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2020 Offseason Shortstop Rankings - Fantasy Baseball Mixed Leagues


It's never too early to start looking ahead to the next baseball season, so here we deliver our 2020 fantasy baseball rankings to those of you looking to scratch your fantasy itch. Whether you're already eliminated from fantasy football contention, or you're getting a head start on next year's keeper selections, RotoBaller has got you covered. We've assembled a collection of stout minds, including the #1 ranked expert from 2018, Nick Mariano, to help you get a jump start on your competition for the upcoming season.

With the Winter Meetings approaching and free-agency starting to materialize, there will be plenty of movement with these rankings before the draft season gets into full swing. Be sure to check in frequently during the offseason as we'll have updated rankings as soon as big names begin to change places.

Today we'll take a peek at the dynamic players that occupy the shortstop position. The immensely talented crop of shortstops that have entered the league over the last handful of years are some of the most fun players to watch on both sides of the baseball and are now amidst their prime years. We find some of the most reliable 5x5 contributors at this spot on the diamond with one of the deeper player pools we've seen in recent memory. Let's dissect these rankings to figure out who's got stud or dud potential for the 2020 season.

Editor's Note: Get any full-season MLB Premium Pass for 50% off. Exclusive access to our Draft Kit, premium rankings, projections, player outlooks, top sleepers, dynasty and prospect rankings, 15 in-season lineup tools, and over 200 days of expert DFS research. Sign Up Now!

 

Shortstop Tiered Ranks - 5x5 Mixed Leagues (December)

In case you missed it, our very own "Big Pick Nick" Mariano was named the #1 overall most accurate industry expert ranker for the 2018 season.

Ranking Tier Player Position Nick Nick G Riley
1 1 Francisco Lindor SS 6 5 5
2 1 Trevor Story SS 9 9 8
3 1 Alex Bregman 3B/SS 11 11 9
4 1 Trea Turner SS 10 14 14
5 2 Fernando Tatis Jr. SS 23 27 20
6 2 Javier Baez SS 31 30 29
7 2 Xander Bogaerts SS 33 33 32
8 2 Adalberto Mondesi SS 30 32 39
9 2 Gleyber Torres 2B/SS 45 42 43
10 2 Ketel Marte 2B/SS/OF 52 56 40
11 2 Jonathan Villar 2B/SS 37 57 58
12 2 Manny Machado 3B/SS 65 40 60
13 3 Carlos Correa SS 70 78 97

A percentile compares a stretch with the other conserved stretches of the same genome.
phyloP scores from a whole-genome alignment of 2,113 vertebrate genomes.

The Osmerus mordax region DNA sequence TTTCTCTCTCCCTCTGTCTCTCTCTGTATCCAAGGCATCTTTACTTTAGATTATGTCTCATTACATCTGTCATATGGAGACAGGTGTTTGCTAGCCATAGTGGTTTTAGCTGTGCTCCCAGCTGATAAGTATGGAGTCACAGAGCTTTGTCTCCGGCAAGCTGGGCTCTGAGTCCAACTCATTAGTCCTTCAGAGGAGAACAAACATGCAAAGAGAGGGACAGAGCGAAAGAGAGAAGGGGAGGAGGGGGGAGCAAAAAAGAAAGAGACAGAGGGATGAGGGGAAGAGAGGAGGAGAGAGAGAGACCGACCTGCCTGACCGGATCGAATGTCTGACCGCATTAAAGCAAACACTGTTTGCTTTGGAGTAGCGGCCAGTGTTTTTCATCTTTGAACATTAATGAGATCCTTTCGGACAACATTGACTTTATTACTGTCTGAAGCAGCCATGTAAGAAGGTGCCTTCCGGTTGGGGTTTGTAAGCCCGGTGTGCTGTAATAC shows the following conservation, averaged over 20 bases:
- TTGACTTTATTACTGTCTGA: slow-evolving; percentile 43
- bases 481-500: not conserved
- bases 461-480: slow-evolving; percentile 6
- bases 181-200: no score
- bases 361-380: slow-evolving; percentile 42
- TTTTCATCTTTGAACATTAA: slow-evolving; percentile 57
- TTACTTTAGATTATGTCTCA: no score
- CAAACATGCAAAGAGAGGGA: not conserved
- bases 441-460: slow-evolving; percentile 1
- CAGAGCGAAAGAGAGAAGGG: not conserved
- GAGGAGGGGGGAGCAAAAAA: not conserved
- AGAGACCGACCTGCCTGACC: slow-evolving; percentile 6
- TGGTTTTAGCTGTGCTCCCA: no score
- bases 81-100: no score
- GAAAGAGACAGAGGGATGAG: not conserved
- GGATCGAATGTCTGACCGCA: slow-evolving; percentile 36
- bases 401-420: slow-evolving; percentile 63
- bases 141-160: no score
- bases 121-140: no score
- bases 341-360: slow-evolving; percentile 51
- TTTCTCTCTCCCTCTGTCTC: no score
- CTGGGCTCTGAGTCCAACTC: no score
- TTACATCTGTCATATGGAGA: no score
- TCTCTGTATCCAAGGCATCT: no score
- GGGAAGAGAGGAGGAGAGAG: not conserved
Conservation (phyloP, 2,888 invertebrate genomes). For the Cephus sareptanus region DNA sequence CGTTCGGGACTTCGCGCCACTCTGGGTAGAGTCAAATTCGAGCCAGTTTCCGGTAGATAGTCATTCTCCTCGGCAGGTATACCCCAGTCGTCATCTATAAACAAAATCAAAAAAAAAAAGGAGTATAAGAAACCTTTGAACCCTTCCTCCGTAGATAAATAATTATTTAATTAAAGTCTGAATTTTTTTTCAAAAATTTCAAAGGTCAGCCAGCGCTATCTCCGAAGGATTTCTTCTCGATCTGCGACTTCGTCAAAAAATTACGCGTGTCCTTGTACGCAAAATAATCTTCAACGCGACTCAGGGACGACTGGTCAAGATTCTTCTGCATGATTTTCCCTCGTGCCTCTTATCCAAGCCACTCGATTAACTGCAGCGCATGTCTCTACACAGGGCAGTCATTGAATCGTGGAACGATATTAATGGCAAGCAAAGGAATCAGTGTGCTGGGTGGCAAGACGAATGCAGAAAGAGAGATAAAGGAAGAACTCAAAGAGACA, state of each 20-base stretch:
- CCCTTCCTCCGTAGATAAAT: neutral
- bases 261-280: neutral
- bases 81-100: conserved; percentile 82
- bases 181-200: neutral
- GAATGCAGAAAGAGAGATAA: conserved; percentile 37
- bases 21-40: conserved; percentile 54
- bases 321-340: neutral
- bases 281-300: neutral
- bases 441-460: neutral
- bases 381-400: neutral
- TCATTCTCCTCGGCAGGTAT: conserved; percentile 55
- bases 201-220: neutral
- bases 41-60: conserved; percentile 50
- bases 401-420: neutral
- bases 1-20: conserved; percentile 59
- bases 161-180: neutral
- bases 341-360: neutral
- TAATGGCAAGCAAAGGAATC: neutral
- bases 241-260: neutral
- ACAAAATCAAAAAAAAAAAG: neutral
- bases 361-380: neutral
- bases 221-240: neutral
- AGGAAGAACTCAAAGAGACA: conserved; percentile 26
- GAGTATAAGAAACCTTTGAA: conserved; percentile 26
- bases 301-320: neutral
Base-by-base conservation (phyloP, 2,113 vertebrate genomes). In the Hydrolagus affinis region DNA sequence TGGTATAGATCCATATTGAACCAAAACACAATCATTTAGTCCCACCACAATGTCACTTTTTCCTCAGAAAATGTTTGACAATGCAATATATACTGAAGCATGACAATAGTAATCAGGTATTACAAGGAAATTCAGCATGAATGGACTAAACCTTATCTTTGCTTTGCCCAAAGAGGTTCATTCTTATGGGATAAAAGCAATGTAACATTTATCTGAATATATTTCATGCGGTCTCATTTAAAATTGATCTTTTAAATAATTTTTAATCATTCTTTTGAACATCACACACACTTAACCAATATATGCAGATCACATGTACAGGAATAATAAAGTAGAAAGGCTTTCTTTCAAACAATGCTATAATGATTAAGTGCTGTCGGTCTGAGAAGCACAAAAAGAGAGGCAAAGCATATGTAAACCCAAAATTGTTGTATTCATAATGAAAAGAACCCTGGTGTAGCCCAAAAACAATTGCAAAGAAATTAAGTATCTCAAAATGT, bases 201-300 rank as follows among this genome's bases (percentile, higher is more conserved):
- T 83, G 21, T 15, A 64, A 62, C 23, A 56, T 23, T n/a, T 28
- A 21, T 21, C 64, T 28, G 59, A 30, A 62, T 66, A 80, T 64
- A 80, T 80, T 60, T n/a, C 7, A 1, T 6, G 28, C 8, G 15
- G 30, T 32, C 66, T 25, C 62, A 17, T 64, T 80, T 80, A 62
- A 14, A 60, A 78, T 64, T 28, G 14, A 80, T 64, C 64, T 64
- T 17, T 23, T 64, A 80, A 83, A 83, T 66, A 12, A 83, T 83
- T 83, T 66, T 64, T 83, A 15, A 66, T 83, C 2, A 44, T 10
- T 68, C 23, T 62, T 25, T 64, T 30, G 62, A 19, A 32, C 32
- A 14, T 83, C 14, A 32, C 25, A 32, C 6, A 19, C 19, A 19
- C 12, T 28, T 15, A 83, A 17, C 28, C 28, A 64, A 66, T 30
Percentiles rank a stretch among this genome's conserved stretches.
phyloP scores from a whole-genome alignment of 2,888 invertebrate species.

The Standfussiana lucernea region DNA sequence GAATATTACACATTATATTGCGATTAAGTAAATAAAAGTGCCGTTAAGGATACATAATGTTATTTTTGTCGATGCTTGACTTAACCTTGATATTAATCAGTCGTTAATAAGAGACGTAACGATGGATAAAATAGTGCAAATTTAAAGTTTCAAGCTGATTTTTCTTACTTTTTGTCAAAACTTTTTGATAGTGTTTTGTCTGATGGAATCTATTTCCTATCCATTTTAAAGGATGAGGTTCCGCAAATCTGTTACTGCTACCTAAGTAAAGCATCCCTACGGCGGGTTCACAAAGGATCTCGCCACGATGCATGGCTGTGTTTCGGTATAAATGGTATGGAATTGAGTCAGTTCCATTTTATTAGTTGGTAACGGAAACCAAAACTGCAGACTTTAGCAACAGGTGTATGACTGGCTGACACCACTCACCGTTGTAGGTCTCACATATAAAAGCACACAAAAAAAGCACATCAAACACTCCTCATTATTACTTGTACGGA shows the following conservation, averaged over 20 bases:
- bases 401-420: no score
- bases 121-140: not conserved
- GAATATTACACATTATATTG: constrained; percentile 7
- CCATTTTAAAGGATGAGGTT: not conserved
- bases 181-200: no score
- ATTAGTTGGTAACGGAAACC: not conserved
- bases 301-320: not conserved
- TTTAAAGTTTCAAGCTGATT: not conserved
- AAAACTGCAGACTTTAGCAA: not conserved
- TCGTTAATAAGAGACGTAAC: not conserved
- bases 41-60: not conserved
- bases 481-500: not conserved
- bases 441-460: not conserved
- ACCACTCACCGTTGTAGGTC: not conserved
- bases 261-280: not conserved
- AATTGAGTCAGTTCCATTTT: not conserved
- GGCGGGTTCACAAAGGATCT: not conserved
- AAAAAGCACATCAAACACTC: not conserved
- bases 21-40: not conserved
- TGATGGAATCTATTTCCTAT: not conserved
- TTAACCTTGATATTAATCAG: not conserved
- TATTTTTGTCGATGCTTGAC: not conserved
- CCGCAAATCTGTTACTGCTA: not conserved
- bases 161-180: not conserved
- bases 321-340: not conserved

14 3 Bo Bichette SS 94 75 104
15 3 Marcus Semien SS 108 100 89
16 4 Tim Anderson SS 123 138 102
17 4 Danny Santana 1B/2B/3B/SS/OF 113 113 161
18 4 Gavin Lux SS 121 132 147
19 4 Amed Rosario SS 144 154 130
20 4 Elvis Andrus SS 141 147 146
21 4 Jorge Polanco SS 177 140 137
22 4 Corey Seager SS 147 149 164
23 4 Jean Segura SS 162 143 158
24 5 Garrett Hampson 2B/SS/OF 197 186 171
25 5 Didi Gregorius SS 214 164 196
26 5 Paul DeJong SS 201 176 231
27 6 Scott Kingery SS/3B/OF 224 214 236
28 6 Jon Berti 2B/3B/SS/OF 227 #N/A 245
29 6 Kevin Newman 2B/SS 253 221 259
30 6 Luis Urias 2B/SS 274 232 269
31 6 Willy Adames SS 251 235 290
32 6 Andrelton Simmons SS 325 231 232
33 6 Leury Garcia SS/OF 261 244 293
34 7 Dansby Swanson SS 288 275 263
35 7 Nick Ahmed SS 272 249 351
36 7 Carter Kieboom SS 331 #N/A 254
37 8 Brendan Rodgers 2B/SS 449 #N/A #N/A
38 8 Ryan Mountcastle SS 482 #N/A #N/A
39 8 Ronny Rodriguez 1B/2B/SS 493 #N/A #N/A
40 8 Brandon Crawford SS 520 #N/A #N/A
41 8 Freddy Galvis 2B/SS 522 #N/A #N/A

 

Tier One

Despite a stacked group of talent at the position, Francisco Lindor was still the clear-cut number one choice to top our rankings. His late start to the season didn't noticeably impact his year-end numbers (32/101/74/22/.284) as he finished nearly on par to his 2016-18 three-year average (29/109/86/20/.283). The switch-hitter is as reliable as they come to produce top-10, if not, top-5 numbers at the position in every roto category.

Trevor Story joined Lindor and Christian Yelich as the only players with back-to-back 30/20 campaigns, helping him earn his second straight Silver Slugger. His 85 RBI lagged from his 108 output from the year previous, but don't let that deter you as he moved up to the two-hole and reciprocated the move with a career-high 111 runs.

A broken index finger cost Trea Turner 40 games on the shelf last year, but he still nearly outproduced the personal bests that he set in 2018. His 96 runs sat seven shy from the year previous, while he tied his career-high with 19 dingers thanks to a boost in Barrel% (6.8%) and Hard Hit% (41.5%). The 26-year-old's 87.5% (35-for-40) SB success rate also established a new pinnacle that he paired with a .353 OBP, his highest mark since his rookie campaign. If the Nationals fail to replace Anthony Rendon in their lineup, Turner could run more than ever in 2020 to help create more scoring chances.

 

Tier Two

Fernando Tatis Jr. was nothing short of impressive in his rookie season, even though he disappointingly played just 84 games. His 42/118/102/31/.317 162-game pace is mouth-watering for a player in his first taste of big-league action, and even more impressive for a 20-year-old. Tatis Jr.'s only knock is his high K-rate (29.6%), but he never went more than two consecutive games without a hit all season. This feat indicates that he can maintain a high batting average since his swing-and-miss susceptibility doesn't force him into slumps. Don't be surprised if he ends 2020 as an NL MVP candidate.